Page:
There was a period of time in the early 2000s, where Muskrat was not a popular figure, but he was rather common. It was an odd phenomenon as it wasn’t like there’d been an upswell in awareness of Muskrat. He was just a fairly common figure, who found himself in dio stories, customs and other fan content. I assume it was more to do with 1988 figures being plentiful, and the Funskool version being $2.99, than anything else. Still, it was one of those odd happenstance situations that made a figure have somewhat of an impression. The one other thing I think probably had something to do with Muskrat’s pseudo popularity, is the bare arms, the figure has. Those are always very popular with custom makers, and Muskrat is a legitimately solid figure, so there’s a good chance the occasional specimen purchased for arms on a Storm Shadow custom would wind up staying intact.
As a figure, Muskrat is pretty good, he’s definitely one of the stronger 1988 figures, but still isn’t head and shoulders above figures like Repeater. He has a decent design with fairly good colours, he lucked out and got paint apps on his torso, which was beginning to be a rarity in ‘88. Though while he figure has good colouring, it’s almost too plain, as the figure features no real breaks, it’s just drab green or flesh. That’s not always the worst, but the green isn’t a particularly dynamic shade, and while a figure like Gung Ho used the same design tropes, he had a much more unique appearance, and the paint apps on the figure weren’t just a couple of highlights.
I’ll readily admit, that I’ve never been a fan of his head sculpt. While the face looks fine, it’s the boonie hat. All I can ever see when I look at that hat, is a squashed stovepipe hat. I understand that it was the best attempt they could do, and it probably wouldn’t have worked as a removable headgear, but I still laugh every time, because it makes me think of a really cartoony scenario where John Wilks Booth assassinated Abe Lincoln with a large mallet, like it was a Looney Tunes cartoon or something.
The best thing about Muskrat is his shotgun, it’s a well detailed gun, that’s better scaled than a lot of the guns from 86-on, where everything seemed to get too big, almost over compensating for the almost undersized weapons of 82-83. His shotgun is great, and a lot better than both Flint and Falcon’s shotguns, and despite it’s common usage in the 1990s, it would’ve been a gun I would have appreciated seeing in the repaint era, much more so than Ambush’s rifle and Shockwave’s pistol.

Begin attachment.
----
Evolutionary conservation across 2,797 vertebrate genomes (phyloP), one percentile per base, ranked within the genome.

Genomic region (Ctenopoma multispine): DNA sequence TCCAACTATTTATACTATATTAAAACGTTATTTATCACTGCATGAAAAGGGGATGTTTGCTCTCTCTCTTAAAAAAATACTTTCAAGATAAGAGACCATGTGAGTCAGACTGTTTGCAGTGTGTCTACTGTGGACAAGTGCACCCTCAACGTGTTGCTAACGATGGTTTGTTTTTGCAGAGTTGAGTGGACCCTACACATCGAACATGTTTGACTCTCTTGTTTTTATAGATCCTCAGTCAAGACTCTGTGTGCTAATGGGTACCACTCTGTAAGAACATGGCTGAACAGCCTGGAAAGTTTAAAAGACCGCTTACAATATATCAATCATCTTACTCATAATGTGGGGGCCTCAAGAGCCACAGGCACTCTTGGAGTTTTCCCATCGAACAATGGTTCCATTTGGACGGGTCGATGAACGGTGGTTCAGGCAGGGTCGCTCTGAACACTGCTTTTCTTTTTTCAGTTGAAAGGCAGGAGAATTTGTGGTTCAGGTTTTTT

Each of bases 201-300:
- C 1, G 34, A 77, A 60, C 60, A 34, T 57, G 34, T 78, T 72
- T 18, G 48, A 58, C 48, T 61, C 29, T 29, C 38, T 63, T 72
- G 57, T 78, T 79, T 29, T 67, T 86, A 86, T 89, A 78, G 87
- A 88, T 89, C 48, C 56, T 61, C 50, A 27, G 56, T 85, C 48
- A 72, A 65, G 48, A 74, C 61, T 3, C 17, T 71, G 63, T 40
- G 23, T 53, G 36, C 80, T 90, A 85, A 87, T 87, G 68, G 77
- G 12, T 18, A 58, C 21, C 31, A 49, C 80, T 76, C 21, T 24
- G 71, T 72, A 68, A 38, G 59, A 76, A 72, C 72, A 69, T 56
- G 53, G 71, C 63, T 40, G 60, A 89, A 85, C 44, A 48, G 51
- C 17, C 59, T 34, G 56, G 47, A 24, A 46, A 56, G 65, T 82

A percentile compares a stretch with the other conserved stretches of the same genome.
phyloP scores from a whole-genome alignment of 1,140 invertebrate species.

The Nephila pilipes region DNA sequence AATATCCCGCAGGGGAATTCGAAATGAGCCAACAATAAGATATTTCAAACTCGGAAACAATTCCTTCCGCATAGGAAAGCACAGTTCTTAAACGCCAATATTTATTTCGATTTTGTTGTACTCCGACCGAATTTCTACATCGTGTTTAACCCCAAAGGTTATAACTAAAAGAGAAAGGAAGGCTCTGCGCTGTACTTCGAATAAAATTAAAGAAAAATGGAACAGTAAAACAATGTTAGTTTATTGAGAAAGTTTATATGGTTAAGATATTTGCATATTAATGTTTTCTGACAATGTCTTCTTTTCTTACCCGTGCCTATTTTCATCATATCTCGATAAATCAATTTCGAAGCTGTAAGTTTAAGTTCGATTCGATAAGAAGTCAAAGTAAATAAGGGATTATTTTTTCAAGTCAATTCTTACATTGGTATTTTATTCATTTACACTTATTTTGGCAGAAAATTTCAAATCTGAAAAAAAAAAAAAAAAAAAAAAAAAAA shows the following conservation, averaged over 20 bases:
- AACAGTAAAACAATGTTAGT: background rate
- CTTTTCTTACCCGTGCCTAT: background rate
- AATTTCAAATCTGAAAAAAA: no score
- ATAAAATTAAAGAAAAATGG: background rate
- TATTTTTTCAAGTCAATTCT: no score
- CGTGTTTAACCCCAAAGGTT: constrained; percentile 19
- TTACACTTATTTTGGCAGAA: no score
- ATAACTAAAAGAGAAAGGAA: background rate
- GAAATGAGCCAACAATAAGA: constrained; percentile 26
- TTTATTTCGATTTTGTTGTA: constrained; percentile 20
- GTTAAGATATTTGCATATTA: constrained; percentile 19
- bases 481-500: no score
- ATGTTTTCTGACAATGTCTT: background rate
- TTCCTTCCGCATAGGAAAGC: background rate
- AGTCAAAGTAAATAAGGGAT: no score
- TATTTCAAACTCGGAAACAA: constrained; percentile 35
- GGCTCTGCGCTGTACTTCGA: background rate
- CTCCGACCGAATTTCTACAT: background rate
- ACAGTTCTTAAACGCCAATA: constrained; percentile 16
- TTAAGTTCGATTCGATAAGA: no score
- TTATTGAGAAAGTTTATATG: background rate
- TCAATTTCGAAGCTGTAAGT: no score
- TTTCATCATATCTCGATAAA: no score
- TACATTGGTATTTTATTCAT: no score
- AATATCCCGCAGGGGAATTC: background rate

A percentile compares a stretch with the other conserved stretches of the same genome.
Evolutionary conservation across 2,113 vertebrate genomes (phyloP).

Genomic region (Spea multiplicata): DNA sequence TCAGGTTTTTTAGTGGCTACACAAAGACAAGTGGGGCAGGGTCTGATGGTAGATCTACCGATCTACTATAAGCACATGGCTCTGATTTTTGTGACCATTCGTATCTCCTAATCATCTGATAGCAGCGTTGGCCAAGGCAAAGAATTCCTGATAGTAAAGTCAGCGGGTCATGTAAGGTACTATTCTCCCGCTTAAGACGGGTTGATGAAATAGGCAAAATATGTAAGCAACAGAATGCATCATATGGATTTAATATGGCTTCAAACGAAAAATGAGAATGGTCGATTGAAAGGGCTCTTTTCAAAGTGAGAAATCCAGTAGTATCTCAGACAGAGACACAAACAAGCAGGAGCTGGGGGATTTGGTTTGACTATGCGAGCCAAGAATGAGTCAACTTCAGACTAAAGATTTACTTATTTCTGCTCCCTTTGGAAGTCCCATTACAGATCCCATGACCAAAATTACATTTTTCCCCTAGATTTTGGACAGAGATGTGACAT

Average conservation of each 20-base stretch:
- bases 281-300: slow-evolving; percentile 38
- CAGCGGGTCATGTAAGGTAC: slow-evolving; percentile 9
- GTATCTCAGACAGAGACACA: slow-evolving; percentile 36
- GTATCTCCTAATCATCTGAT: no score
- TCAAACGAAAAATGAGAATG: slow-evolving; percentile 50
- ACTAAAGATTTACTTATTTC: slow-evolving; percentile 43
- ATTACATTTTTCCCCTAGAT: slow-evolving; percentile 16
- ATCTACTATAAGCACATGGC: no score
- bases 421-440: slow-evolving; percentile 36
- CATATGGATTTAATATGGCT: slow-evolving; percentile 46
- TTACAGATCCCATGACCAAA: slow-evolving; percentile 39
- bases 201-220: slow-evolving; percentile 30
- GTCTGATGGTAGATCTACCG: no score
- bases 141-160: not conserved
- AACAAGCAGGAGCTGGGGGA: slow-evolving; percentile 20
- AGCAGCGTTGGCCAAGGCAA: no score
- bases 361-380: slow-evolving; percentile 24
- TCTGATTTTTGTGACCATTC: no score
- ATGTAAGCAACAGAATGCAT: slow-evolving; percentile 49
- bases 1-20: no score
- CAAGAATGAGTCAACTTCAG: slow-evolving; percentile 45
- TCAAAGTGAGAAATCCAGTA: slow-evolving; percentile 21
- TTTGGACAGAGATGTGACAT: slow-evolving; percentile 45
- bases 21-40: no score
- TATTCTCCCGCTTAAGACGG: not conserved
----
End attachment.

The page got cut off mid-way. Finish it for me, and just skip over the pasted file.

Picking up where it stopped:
Muskrat also includes one of the strangest, and most questionable accessories in the line. The boogie board. I think it was referred to as a swamp skimmer or something, but it was a boogie board that functioned as both a backpack and a figure stand. The purpose of it is puzzling to me, as it’s not something that actually floats, doesn’t look good as a backpack, and is often missing it’s foot peg, as that broke off in some foot back in the late 80s. The missing peg isn’t a huge deal because, as a stand the thing sucks, and you can hide it via wearing as a backpack. 1988 was the year of strange “ridable” backpacks, as Blizzard also has a similar contraption. Luckily that was a one year failure.
I might be a little harsh on the Boogie Board, but that’s probably because it’s such a disappointment, to me. It’s hilarious and could’ve been a lot cooler, if it was done a little better. I’m not really sure how that could be done, but I’m sure it was possible.
Muskrat really isn’t much of a character, he showed up at a time where the cartoon (where he likely would’ve been a prominent character) was no longer on the air, and the comics never really seemed to feature him as much more than a background guy. This is a bit of a shame for Muskrat, as he’s a solid figure, but also isn’t a good enough figure, like Hit ‘N Run, to overcome the lack of character.
Though, Muskrat’s lack of character doesn’t bother me too much. I’m quite a big fan of a lot of the ’87 and ’88 figures, but they don’t wind up being thought about the same way, I think about the 82-85 era. I even like a lot of the comic stories they were featured in, but I just tend not to think about them in ways other than “This’ll be a cool photograph”. I think a lot of it comes down to there not being a great enemy figure for them, as the Viper is a figure I feel leaves a lot to be desired of, and the specialty Vipers don’t often match up terrain wise.
Muskrat’s a very solid figure, but that’s the problem, he doesn’t really exceed any expectations, he’s actually above average in sculpt and colours, to the point that it’s detrimental, because he’s a figure that really doesn’t have any form of “hook”. He’s not bad, but he’s also not amazing. He’s usable, but not really a figure that’s going to stand out all that much. It’s unfortunate, because in a vacuum Muskrat is excellent, but once put in the context of G.I. Joe, he kind of becomes not much more than an “army guy in green”. In theory he should be a top figure from 1988, but he doesn’t even beat out as many of the other single carded Joes as one would think, despite the fact he’s probably the first 1988 Joe to come to mind.